The Scottish bourgeoisie members were keen collectors of The Hague School artworks because of several factors. Wealthy industrialists who had collected paintings in the Highlands tradition during the first half of the nineteenth century lost interest in them by the mid-1850s. They sought another art school that would represent them as a distinct class and nation. John Forbes White played a crucial role in molding the artistic tastes of the Scottish bourgeoisie by writing about and importing The Hague school paintings; the marketing strategies of the art dealers were also of high importance. However, the success of The Hague School in Scotland would not have been possible without the industrial bourgeoisie accepting the aesthetics of contemporary Dutch landscape and rural painting. On the one hand, the paintings' similarity to seventeenth-century Dutch art with its easy to understand subject matter and the French-flavored execution was a means of allowing the Scottish to distance themselves from their British counterparts. By collecting The Hague School paintings, the Scottish bourgeoisie could be viewed as a cosmopolitan social group with a refined and self-confident art taste.
On the other hand, the artworks presented a non-threatening image of rural life without the social unrest that existed in reality at that time. Ultimately, the Scottish bourgeoisie collected The Hague School art because it gave them the comforting illusion of social stability in the countryside, and also because it projected an image of a new successful, confident and cultured social class that deserved the social legitimacy that the aristocracy already possessed. Their motivations for collecting paintings of Dutch rural scenes should not however obscure the importance played by Scottish industrialists collecting The Hague School paintings because it promoted contemporary art which, at this time, was not appreciated in The Netherlands.1 The Scottish collectors of The Hague School constituted a social group who supported a new type of art that was to a certain point traditional in character, but also very modern for its time. Thus, put in other words, they promoted what I call a ‘moderate modernity’ in the (social and) artistic field.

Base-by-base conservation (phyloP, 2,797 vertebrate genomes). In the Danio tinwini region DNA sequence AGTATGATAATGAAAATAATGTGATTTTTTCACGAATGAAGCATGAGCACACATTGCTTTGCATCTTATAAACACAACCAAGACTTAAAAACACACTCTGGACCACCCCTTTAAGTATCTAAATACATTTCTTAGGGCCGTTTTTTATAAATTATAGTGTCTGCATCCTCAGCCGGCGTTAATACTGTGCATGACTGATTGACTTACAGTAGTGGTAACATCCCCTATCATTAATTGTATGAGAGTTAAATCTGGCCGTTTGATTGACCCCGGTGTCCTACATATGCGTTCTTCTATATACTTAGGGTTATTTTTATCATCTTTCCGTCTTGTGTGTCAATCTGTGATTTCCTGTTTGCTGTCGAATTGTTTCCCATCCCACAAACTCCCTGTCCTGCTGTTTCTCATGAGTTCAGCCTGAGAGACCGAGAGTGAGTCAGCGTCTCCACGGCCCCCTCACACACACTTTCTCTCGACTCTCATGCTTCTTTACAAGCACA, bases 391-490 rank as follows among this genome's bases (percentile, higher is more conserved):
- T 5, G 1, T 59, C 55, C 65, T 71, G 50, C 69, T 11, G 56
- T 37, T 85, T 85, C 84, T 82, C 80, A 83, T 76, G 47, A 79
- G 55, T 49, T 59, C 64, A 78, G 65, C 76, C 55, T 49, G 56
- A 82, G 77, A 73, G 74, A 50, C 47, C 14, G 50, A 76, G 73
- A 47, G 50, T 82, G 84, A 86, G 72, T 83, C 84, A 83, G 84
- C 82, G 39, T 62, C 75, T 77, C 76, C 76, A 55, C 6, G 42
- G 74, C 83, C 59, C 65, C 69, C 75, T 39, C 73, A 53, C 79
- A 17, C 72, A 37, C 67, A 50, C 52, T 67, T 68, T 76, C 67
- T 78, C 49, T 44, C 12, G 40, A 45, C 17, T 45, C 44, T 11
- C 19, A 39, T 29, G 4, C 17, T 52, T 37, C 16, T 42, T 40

1 J. Reynaerts, ʻDie Äesthetik der Polderlandschaftʼ, in: J. Reynaerts, M. Boom and W. Krul, Der weite Blick. Landschaften der Haager Schule aus dem Rijksmuseum, München 2008, pp. 52-55.